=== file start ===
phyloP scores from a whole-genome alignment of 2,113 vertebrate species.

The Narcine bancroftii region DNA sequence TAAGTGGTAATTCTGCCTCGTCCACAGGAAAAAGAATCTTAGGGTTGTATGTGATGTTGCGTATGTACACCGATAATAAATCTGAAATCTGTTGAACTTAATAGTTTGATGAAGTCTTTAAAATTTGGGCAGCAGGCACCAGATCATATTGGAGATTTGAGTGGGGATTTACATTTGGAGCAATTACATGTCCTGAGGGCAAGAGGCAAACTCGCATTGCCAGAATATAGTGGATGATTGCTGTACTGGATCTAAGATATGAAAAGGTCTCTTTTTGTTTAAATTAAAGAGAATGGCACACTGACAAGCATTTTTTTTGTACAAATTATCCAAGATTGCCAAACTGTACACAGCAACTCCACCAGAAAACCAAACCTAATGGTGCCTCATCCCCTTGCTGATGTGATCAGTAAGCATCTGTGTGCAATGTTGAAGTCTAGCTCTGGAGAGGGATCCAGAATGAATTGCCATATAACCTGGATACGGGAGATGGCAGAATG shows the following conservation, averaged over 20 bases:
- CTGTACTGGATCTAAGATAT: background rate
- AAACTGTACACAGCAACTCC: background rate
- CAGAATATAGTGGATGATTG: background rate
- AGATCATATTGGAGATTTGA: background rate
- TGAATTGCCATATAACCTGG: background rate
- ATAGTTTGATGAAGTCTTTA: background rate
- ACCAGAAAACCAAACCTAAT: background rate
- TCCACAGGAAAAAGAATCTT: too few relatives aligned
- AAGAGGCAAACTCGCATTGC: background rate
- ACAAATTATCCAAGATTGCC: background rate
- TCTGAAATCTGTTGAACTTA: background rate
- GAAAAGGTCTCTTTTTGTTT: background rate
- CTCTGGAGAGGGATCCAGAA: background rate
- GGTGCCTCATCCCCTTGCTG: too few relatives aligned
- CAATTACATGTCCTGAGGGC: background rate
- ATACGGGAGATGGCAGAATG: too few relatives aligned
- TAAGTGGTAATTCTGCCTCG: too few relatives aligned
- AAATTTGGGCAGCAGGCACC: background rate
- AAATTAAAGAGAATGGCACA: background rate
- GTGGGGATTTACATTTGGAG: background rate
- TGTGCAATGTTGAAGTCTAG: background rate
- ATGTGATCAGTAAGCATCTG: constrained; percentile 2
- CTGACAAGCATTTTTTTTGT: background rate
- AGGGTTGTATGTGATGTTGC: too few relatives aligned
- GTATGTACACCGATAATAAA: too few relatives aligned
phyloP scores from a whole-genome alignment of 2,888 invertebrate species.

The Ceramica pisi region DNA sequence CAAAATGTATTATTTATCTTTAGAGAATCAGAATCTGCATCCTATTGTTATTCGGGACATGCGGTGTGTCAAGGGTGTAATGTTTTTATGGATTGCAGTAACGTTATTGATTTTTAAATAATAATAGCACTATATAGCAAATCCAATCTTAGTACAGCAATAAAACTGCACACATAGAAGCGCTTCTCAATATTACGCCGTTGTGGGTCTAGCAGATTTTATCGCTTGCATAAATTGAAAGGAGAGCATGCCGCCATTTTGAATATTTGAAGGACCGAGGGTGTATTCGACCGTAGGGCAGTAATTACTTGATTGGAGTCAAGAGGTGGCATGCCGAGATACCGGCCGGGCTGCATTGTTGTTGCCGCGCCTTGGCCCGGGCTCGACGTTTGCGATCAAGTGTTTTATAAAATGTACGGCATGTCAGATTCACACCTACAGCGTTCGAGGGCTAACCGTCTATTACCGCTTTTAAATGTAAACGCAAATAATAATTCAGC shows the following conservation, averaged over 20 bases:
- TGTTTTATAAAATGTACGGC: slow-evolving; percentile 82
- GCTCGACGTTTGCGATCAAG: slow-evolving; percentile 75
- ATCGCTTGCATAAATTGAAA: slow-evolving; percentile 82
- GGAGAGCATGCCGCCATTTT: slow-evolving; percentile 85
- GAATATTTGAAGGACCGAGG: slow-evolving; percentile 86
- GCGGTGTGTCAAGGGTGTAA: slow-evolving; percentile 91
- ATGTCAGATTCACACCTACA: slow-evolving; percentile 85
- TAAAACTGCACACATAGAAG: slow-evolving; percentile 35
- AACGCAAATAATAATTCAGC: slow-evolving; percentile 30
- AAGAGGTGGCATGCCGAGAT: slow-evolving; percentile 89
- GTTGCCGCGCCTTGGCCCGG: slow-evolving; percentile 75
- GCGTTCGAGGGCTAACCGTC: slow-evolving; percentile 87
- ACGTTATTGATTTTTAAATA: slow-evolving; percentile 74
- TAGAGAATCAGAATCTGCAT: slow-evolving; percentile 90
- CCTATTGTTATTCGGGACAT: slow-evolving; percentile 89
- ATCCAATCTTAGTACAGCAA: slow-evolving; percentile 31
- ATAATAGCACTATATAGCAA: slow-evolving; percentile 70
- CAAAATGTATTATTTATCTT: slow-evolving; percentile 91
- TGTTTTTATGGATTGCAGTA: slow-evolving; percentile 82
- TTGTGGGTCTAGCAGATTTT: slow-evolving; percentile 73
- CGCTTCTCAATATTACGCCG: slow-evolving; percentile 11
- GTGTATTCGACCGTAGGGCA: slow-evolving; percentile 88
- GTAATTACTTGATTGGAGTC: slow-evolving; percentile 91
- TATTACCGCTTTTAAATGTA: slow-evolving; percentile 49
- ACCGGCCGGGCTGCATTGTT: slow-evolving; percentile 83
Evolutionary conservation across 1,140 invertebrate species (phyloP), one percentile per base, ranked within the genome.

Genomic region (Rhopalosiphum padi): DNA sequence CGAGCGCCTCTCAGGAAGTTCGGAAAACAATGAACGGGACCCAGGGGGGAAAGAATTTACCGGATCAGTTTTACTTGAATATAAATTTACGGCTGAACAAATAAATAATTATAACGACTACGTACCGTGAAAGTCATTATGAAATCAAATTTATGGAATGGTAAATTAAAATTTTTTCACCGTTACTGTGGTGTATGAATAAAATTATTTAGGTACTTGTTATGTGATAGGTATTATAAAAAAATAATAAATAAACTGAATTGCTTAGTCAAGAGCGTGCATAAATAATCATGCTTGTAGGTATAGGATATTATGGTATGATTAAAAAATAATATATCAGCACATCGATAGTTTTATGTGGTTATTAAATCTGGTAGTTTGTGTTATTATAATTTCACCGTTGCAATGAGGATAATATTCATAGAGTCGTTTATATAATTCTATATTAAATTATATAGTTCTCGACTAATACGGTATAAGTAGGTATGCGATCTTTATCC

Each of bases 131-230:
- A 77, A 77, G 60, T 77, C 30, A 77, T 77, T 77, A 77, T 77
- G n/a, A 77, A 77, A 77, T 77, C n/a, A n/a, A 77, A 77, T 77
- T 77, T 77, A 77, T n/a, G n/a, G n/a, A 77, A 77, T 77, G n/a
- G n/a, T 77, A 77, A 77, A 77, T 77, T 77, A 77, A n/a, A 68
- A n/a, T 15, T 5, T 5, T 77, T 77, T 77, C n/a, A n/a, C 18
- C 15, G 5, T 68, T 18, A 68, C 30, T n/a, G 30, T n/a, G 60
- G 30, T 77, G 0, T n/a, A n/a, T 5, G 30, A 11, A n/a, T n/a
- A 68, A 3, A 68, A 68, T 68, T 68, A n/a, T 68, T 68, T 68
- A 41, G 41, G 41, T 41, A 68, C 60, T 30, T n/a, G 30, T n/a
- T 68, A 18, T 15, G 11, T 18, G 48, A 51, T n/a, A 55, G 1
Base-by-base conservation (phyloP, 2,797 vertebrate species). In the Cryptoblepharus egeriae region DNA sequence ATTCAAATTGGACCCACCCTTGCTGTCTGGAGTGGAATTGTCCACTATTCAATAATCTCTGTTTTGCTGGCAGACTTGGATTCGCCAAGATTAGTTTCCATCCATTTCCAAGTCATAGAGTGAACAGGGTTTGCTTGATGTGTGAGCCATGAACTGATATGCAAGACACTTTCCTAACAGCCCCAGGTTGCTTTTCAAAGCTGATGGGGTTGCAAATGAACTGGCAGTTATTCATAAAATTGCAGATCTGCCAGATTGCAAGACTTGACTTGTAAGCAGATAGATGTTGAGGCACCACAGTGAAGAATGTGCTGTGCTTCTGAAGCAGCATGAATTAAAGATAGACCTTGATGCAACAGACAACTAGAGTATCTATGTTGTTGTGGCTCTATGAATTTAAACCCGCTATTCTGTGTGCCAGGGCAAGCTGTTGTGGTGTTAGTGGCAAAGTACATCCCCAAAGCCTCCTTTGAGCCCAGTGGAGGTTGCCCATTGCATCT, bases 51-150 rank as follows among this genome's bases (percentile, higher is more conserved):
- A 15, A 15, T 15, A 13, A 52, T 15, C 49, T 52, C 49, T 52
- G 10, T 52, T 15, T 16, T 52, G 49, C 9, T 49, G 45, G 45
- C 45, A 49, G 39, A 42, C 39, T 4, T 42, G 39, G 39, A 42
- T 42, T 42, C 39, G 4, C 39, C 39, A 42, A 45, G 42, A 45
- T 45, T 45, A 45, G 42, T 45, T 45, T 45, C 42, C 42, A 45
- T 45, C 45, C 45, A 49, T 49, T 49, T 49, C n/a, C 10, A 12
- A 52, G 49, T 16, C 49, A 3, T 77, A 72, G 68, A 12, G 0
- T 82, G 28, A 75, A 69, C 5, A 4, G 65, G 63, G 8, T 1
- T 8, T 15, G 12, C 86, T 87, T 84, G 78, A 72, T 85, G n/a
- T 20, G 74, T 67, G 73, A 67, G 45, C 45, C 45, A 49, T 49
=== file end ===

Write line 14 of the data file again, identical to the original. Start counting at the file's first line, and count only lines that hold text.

- GAAAAGGTCTCTTTTTGTTT: background rate